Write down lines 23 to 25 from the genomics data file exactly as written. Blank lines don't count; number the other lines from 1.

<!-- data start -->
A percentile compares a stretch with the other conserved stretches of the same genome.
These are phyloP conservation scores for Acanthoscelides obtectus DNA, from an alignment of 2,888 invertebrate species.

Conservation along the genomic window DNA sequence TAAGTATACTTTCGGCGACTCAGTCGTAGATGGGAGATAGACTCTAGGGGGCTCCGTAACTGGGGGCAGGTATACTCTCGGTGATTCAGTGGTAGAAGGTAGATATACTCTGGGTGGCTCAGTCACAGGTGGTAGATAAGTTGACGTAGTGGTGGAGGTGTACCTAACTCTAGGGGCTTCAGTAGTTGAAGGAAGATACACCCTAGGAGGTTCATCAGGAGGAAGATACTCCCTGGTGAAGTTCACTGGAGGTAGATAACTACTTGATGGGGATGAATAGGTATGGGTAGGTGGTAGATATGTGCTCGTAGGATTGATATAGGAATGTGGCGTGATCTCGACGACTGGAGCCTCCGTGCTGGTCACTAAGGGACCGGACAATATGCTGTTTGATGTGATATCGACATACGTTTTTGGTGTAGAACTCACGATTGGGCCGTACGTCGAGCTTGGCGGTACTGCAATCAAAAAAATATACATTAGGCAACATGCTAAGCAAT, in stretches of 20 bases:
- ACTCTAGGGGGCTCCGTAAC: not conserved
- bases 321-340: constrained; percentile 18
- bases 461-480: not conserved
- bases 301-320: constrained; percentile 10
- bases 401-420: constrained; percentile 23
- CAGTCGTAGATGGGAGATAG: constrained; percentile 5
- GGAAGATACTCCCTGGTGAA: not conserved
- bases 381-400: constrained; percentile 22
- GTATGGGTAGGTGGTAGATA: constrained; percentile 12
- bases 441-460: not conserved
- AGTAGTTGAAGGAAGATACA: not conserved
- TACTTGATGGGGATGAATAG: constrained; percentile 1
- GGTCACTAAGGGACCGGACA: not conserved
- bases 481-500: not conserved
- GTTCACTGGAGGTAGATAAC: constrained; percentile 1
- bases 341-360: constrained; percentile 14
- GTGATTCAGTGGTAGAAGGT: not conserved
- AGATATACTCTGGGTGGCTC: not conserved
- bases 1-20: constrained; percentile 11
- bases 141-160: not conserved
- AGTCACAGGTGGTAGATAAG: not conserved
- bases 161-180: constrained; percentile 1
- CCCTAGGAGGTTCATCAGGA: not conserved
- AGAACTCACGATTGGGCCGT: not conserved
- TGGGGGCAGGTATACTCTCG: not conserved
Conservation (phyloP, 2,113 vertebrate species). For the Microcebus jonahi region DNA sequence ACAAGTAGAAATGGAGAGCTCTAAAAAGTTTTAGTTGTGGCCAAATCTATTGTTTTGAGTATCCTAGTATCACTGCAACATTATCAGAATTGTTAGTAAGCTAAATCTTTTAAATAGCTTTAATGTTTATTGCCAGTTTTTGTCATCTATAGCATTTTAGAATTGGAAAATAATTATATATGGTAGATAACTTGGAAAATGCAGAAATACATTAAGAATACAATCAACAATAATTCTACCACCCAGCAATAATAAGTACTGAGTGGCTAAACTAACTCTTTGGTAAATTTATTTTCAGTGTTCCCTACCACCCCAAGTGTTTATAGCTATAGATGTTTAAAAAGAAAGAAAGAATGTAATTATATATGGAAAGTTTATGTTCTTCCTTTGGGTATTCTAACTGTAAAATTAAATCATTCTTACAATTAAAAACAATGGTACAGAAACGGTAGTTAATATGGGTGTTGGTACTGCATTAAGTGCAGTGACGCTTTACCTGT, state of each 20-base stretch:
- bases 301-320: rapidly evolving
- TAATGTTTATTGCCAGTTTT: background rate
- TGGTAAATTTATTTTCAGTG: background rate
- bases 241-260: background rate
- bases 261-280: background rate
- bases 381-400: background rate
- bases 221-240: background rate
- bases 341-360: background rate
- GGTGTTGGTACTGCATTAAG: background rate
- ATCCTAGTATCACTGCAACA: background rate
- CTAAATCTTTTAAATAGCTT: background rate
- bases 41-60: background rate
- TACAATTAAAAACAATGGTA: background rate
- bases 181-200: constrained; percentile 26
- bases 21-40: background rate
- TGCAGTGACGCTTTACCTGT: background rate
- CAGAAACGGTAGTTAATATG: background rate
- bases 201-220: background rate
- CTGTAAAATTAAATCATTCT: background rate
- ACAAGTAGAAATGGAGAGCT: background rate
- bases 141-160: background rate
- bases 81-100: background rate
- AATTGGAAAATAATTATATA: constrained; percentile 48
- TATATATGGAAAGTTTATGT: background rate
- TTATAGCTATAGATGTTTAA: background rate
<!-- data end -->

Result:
- bases 141-160: not conserved
- AGTCACAGGTGGTAGATAAG: not conserved
- bases 161-180: constrained; percentile 1